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#48636 - 02/17/05 04:03 PM bathroom GFCI in old house  
cvelectric  Offline
Member
Joined: Apr 2004
Posts: 30
DC/MD/VA
I just had a customer ask about installing a recept. in the bathroom of an old house (1940s). It would be easy to come out of the light with the feed but I know it is required to put bathroom GFCIs on a dedicated 20a. circuit. They are now using a (non GFCI) recept. that is built-in to the old fixture. It would be a fair amount of work (and money) to run a circuit to the second floor. Any thoughts?


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#48637 - 02/17/05 05:44 PM Re: bathroom GFCI in old house  
Electricmanscott  Offline
Member
Joined: Jan 2002
Posts: 1,457
Holden, MA USA
My thoughts might differ from others here. Since this is a new installation it would have to comply with current codes. If I were doing it it would be a new 20 amp circuit or nothing.


#48638 - 02/17/05 07:33 PM Re: bathroom GFCI in old house  
pdh  Offline
Member
Joined: Jan 2005
Posts: 354
I would suggest asking the AHJ to see if they will allow this. I've been told that many AHJs are receptive to upgrade situations where a little money gets people into a safer condition (and closer to compliant) than they are in now, and where more money isn't available.

If it were a case of an existing wall outlet on an ungrounded 15 amp circuit, replacing the receptacle with a GFCI would be an improvement (as I understand it). IMHO, that's better than doing nothing at all. This situation is a little different because you'd have to tap the light circuit (which is already used for receptacle power purposes, anyway), put in a new box, etc. But in terms of the improved safety, it's the same.

I've seen a number of old houses around where the electrical is in terrible shape, but because it was compliant when installed, the AHJ has little power to force a change (that in many cases would do no more than put a family on the street, which aside from imminent danger situations would not be politically good). So it seems plausible to me than many AHJs would be glad to see an incremental improvement towards code compliant and improved safety where otherwise nothing could get done.


#48639 - 02/17/05 07:43 PM Re: bathroom GFCI in old house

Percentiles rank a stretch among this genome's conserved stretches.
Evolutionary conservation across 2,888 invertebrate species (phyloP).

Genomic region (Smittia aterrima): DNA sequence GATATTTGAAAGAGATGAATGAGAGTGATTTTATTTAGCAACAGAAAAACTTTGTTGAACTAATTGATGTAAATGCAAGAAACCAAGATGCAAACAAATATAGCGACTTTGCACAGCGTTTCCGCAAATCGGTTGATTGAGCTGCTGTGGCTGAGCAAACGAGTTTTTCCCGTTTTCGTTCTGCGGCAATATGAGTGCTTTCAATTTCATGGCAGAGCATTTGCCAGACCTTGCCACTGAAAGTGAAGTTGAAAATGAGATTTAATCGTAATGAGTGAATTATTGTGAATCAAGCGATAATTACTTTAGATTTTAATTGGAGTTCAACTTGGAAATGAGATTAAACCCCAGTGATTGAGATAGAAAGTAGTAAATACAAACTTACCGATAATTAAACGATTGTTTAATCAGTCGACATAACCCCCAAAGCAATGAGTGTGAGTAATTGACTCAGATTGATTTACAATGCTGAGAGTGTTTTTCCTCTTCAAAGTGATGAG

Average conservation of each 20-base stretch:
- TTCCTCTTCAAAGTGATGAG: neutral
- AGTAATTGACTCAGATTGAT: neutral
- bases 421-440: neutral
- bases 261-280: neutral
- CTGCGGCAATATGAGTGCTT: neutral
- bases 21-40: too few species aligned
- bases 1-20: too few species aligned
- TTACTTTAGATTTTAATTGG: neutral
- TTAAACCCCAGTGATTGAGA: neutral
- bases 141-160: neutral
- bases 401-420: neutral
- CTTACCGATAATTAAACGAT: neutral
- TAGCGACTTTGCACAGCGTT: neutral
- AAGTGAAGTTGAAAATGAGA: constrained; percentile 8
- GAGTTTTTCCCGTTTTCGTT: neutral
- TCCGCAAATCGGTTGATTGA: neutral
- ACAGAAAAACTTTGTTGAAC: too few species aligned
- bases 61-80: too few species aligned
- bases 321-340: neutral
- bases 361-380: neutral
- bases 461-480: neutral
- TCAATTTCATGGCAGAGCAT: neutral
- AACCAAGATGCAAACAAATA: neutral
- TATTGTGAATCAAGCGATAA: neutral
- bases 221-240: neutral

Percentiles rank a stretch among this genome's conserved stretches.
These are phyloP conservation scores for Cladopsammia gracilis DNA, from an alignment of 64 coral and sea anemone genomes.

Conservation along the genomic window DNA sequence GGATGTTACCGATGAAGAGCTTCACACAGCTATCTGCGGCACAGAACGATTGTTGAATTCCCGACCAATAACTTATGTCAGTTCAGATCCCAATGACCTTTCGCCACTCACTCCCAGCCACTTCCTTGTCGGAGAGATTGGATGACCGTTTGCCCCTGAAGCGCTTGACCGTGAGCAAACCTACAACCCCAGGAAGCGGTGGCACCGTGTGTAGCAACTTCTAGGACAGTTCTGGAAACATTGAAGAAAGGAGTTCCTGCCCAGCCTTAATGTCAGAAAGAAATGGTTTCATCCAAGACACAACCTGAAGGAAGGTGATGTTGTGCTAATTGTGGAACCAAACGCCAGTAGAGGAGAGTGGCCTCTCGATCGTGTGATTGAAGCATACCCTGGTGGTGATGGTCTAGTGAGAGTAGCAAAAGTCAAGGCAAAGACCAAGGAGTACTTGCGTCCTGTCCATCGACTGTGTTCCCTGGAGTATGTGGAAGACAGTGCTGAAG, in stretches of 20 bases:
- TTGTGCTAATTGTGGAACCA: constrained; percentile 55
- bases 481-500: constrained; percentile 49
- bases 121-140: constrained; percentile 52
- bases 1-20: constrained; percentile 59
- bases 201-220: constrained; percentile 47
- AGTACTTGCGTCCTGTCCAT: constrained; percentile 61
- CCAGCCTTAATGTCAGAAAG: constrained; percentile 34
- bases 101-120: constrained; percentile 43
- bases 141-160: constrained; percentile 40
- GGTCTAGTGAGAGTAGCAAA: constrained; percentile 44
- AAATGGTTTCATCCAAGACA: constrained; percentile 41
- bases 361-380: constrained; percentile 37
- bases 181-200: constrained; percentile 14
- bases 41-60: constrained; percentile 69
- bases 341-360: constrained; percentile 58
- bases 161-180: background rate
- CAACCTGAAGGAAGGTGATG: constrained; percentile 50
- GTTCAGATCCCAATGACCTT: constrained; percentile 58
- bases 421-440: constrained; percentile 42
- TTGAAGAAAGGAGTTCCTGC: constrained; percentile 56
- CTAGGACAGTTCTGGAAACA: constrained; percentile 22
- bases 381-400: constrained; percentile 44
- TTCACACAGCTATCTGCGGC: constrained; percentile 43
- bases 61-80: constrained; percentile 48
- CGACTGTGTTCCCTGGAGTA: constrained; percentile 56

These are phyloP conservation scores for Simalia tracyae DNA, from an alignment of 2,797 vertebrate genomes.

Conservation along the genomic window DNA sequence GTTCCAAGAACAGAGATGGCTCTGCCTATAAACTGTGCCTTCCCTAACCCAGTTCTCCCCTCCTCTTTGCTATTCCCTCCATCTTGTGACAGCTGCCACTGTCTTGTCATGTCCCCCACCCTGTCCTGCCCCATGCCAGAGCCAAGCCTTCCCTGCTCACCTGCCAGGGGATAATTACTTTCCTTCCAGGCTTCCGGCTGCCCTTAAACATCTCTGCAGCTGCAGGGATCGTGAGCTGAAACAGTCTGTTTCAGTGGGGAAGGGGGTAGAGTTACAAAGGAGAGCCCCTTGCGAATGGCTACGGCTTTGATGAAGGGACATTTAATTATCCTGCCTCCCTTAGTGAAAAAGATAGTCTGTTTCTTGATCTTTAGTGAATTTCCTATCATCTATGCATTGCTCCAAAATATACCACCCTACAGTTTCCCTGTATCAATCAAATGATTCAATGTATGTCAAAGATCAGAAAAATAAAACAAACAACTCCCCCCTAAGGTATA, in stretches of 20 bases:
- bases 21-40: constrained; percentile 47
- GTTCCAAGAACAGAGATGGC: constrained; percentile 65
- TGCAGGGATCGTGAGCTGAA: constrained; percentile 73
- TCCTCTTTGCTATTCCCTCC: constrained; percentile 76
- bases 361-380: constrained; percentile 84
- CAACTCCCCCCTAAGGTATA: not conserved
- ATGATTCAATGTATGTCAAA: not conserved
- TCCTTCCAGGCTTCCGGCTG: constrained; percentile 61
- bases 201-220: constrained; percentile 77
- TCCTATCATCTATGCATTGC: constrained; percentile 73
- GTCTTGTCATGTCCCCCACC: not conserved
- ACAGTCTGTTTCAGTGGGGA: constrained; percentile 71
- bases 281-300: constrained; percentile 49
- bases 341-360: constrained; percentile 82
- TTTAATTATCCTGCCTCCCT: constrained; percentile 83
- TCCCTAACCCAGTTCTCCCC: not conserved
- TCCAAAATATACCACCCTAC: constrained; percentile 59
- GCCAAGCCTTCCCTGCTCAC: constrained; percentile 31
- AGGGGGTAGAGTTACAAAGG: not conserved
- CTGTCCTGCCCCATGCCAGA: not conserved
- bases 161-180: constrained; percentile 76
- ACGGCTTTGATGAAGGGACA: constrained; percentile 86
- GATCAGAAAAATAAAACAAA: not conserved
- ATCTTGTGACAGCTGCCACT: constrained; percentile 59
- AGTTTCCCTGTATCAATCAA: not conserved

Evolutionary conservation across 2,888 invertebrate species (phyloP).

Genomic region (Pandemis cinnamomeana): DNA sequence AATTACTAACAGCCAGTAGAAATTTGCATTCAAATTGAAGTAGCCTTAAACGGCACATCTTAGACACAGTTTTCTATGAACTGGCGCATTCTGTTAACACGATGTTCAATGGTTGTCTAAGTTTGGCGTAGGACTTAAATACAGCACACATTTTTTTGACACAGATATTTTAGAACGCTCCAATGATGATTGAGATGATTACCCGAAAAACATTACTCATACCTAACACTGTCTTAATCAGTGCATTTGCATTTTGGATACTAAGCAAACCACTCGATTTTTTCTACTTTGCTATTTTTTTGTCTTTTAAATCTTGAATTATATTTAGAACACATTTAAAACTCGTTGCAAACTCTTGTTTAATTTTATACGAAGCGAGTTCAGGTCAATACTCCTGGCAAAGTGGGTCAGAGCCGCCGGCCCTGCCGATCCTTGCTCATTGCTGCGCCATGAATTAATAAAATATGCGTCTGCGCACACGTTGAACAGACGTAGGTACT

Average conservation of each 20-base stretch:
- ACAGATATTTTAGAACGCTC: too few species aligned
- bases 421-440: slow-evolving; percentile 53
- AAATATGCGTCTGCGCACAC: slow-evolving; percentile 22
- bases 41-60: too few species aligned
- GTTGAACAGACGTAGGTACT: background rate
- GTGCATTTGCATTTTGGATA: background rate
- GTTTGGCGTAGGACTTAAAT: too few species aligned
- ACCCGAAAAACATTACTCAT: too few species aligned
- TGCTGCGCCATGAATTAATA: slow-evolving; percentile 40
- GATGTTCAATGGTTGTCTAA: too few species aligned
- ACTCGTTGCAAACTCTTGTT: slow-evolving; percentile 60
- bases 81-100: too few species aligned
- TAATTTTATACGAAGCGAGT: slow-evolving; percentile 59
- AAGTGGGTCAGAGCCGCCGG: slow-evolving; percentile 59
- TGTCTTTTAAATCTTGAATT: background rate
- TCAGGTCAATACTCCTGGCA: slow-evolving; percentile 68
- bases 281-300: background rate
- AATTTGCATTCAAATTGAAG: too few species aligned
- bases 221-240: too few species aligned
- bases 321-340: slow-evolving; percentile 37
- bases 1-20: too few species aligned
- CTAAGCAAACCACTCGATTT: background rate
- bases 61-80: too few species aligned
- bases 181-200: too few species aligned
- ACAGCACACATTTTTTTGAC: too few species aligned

Roger  Offline
Member
Joined: May 2002
Posts: 1,716
N.C.
This is one of those situations where there needs to be an exception.

I see Scotts point but I agree with Pdh that a safety improvement is going in the right direction even if we are fudging the rules a little.

FWIW, I would do it.

Roger


#48640 - 02/17/05 08:51 PM Re: bathroom GFCI in old house  
Sparks30  Offline
Member
Joined: Mar 2002
Posts: 125
Connecticut.usa
I am with Scott. A new circuit is the right thing to do.


#48641 - 02/17/05 09:11 PM Re: bathroom GFCI in old house  
Joey D  Offline
Member
Joined: Oct 2003
Posts: 259
Arlington MA U.S.
I would do it if the customer is not able to afford the correct method, not because they are cheap.


#48642 - 02/17/05 09:52 PM Re: bathroom GFCI in old house  
sierra electrician  Offline
Member
Joined: Feb 2005
Posts: 219
North Fork, CA USA
Scotts way is the only way you can do it. The liability of installing a circuit that is half right and could harm your customer will come back on you.

Rob


#48643 - 02/17/05 10:41 PM Re: bathroom GFCI in old house  
Clydesdale  Offline
Member
Joined: Nov 2004
Posts: 138
What is the reason behind the dedicated circuit rule for bathroom GFI? I understand it is code to have a dedicated circuit for the bath gfi, but is it "less safe" than non-dedicated? i also agree with scott, but question the motives of the code. is it for reasons other than safety?


#48644 - 02/17/05 11:04 PM Re: bathroom GFCI in old house  
sierra electrician  Offline
Member
Joined: Feb 2005
Posts: 219
North Fork, CA USA
Clydesdale
Have seen the equipment women use? Plus you can put all the baths on the same ckt.
Yikes!


#48645 - 02/17/05 11:26 PM Re: bathroom GFCI in old house  
SolarPowered  Offline
Member
Joined: Jul 2004
Posts: 625
Palo Alto, CA, USA
It occurs to me that, depending on what kind of panel they have, you might be able to install a GFCI breaker on the circuit. Then the recept. on the light would be protected, without the legal issues that might arise from a non-compliant upgrade.


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